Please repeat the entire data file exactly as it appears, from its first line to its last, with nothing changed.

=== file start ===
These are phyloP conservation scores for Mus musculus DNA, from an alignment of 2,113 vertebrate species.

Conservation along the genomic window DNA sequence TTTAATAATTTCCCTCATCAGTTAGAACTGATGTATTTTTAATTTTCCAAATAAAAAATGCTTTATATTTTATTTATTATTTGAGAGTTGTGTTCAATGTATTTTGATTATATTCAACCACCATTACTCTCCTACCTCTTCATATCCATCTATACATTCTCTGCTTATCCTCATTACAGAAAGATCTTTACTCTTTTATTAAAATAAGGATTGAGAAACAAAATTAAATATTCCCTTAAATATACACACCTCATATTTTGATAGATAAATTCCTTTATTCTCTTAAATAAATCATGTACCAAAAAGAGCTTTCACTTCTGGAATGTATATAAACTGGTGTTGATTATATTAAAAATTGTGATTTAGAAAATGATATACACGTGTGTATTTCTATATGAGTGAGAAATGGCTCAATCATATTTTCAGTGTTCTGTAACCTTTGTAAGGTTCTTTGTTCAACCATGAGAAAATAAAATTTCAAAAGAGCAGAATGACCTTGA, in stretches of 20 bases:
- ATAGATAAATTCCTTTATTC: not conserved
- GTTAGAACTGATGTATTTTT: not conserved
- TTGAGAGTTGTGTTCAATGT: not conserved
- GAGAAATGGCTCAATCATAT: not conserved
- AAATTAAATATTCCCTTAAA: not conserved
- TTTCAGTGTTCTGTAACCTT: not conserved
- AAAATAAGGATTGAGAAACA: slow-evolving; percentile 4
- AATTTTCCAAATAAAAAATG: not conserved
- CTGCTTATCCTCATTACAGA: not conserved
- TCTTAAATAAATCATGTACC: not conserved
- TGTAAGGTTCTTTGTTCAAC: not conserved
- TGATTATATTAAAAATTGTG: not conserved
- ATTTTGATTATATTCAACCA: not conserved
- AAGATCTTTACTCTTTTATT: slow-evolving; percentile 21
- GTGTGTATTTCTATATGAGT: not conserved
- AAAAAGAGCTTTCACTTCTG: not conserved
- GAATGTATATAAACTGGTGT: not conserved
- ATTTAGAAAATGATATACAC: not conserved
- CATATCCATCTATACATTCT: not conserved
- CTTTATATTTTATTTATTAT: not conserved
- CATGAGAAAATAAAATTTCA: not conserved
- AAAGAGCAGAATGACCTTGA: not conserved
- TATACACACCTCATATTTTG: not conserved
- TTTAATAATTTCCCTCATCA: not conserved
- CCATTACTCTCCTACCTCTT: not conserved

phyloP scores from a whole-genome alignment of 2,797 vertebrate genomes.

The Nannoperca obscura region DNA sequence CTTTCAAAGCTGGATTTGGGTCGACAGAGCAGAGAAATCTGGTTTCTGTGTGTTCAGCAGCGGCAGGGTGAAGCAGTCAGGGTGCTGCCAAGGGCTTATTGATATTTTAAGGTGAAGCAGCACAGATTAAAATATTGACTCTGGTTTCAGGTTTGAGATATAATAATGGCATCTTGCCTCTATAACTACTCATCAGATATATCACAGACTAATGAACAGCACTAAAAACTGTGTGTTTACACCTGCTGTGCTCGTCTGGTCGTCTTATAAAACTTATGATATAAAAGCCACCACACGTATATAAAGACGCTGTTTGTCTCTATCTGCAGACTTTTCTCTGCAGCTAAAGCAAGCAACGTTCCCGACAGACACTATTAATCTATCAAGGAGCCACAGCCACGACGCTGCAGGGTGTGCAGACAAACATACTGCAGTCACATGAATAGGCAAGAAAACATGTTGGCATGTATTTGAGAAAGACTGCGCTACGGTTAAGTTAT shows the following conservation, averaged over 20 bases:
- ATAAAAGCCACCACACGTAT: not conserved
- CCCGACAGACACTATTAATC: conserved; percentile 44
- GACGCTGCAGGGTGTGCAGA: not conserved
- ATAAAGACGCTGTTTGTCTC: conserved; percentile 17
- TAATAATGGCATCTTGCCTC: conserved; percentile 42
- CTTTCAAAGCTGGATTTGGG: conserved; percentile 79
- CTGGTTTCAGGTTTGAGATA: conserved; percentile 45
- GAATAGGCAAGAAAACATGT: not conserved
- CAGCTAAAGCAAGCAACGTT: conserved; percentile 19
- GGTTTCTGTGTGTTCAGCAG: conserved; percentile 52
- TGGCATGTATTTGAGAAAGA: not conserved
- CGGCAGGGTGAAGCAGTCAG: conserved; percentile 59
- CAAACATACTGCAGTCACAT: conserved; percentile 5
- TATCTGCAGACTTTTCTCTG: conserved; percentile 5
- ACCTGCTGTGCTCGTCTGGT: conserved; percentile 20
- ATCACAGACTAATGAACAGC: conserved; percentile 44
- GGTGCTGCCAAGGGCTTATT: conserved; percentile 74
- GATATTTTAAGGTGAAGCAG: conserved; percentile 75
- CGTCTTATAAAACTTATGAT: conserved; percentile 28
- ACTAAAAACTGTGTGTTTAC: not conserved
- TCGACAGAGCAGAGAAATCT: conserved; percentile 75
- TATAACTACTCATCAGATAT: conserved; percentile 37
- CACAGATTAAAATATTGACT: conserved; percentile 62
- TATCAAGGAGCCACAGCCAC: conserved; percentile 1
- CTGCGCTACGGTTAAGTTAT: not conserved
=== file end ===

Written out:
These are phyloP conservation scores for Mus musculus DNA, from an alignment of 2,113 vertebrate species.

Conservation along the genomic window DNA sequence TTTAATAATTTCCCTCATCAGTTAGAACTGATGTATTTTTAATTTTCCAAATAAAAAATGCTTTATATTTTATTTATTATTTGAGAGTTGTGTTCAATGTATTTTGATTATATTCAACCACCATTACTCTCCTACCTCTTCATATCCATCTATACATTCTCTGCTTATCCTCATTACAGAAAGATCTTTACTCTTTTATTAAAATAAGGATTGAGAAACAAAATTAAATATTCCCTTAAATATACACACCTCATATTTTGATAGATAAATTCCTTTATTCTCTTAAATAAATCATGTACCAAAAAGAGCTTTCACTTCTGGAATGTATATAAACTGGTGTTGATTATATTAAAAATTGTGATTTAGAAAATGATATACACGTGTGTATTTCTATATGAGTGAGAAATGGCTCAATCATATTTTCAGTGTTCTGTAACCTTTGTAAGGTTCTTTGTTCAACCATGAGAAAATAAAATTTCAAAAGAGCAGAATGACCTTGA, in stretches of 20 bases:
- ATAGATAAATTCCTTTATTC: not conserved
- GTTAGAACTGATGTATTTTT: not conserved
- TTGAGAGTTGTGTTCAATGT: not conserved
- GAGAAATGGCTCAATCATAT: not conserved
- AAATTAAATATTCCCTTAAA: not conserved
- TTTCAGTGTTCTGTAACCTT: not conserved
- AAAATAAGGATTGAGAAACA: slow-evolving; percentile 4
- AATTTTCCAAATAAAAAATG: not conserved
- CTGCTTATCCTCATTACAGA: not conserved
- TCTTAAATAAATCATGTACC: not conserved
- TGTAAGGTTCTTTGTTCAAC: not conserved
- TGATTATATTAAAAATTGTG: not conserved
- ATTTTGATTATATTCAACCA: not conserved
- AAGATCTTTACTCTTTTATT: slow-evolving; percentile 21
- GTGTGTATTTCTATATGAGT: not conserved
- AAAAAGAGCTTTCACTTCTG: not conserved
- GAATGTATATAAACTGGTGT: not conserved
- ATTTAGAAAATGATATACAC: not conserved
- CATATCCATCTATACATTCT: not conserved
- CTTTATATTTTATTTATTAT: not conserved
- CATGAGAAAATAAAATTTCA: not conserved
- AAAGAGCAGAATGACCTTGA: not conserved
- TATACACACCTCATATTTTG: not conserved
- TTTAATAATTTCCCTCATCA: not conserved
- CCATTACTCTCCTACCTCTT: not conserved

phyloP scores from a whole-genome alignment of 2,797 vertebrate genomes.

The Nannoperca obscura region DNA sequence CTTTCAAAGCTGGATTTGGGTCGACAGAGCAGAGAAATCTGGTTTCTGTGTGTTCAGCAGCGGCAGGGTGAAGCAGTCAGGGTGCTGCCAAGGGCTTATTGATATTTTAAGGTGAAGCAGCACAGATTAAAATATTGACTCTGGTTTCAGGTTTGAGATATAATAATGGCATCTTGCCTCTATAACTACTCATCAGATATATCACAGACTAATGAACAGCACTAAAAACTGTGTGTTTACACCTGCTGTGCTCGTCTGGTCGTCTTATAAAACTTATGATATAAAAGCCACCACACGTATATAAAGACGCTGTTTGTCTCTATCTGCAGACTTTTCTCTGCAGCTAAAGCAAGCAACGTTCCCGACAGACACTATTAATCTATCAAGGAGCCACAGCCACGACGCTGCAGGGTGTGCAGACAAACATACTGCAGTCACATGAATAGGCAAGAAAACATGTTGGCATGTATTTGAGAAAGACTGCGCTACGGTTAAGTTAT shows the following conservation, averaged over 20 bases:
- ATAAAAGCCACCACACGTAT: not conserved
- CCCGACAGACACTATTAATC: conserved; percentile 44
- GACGCTGCAGGGTGTGCAGA: not conserved
- ATAAAGACGCTGTTTGTCTC: conserved; percentile 17
- TAATAATGGCATCTTGCCTC: conserved; percentile 42
- CTTTCAAAGCTGGATTTGGG: conserved; percentile 79
- CTGGTTTCAGGTTTGAGATA: conserved; percentile 45
- GAATAGGCAAGAAAACATGT: not conserved
- CAGCTAAAGCAAGCAACGTT: conserved; percentile 19
- GGTTTCTGTGTGTTCAGCAG: conserved; percentile 52
- TGGCATGTATTTGAGAAAGA: not conserved
- CGGCAGGGTGAAGCAGTCAG: conserved; percentile 59
- CAAACATACTGCAGTCACAT: conserved; percentile 5
- TATCTGCAGACTTTTCTCTG: conserved; percentile 5
- ACCTGCTGTGCTCGTCTGGT: conserved; percentile 20
- ATCACAGACTAATGAACAGC: conserved; percentile 44
- GGTGCTGCCAAGGGCTTATT: conserved; percentile 74
- GATATTTTAAGGTGAAGCAG: conserved; percentile 75
- CGTCTTATAAAACTTATGAT: conserved; percentile 28
- ACTAAAAACTGTGTGTTTAC: not conserved
- TCGACAGAGCAGAGAAATCT: conserved; percentile 75
- TATAACTACTCATCAGATAT: conserved; percentile 37
- CACAGATTAAAATATTGACT: conserved; percentile 62
- TATCAAGGAGCCACAGCCAC: conserved; percentile 1
- CTGCGCTACGGTTAAGTTAT: not conserved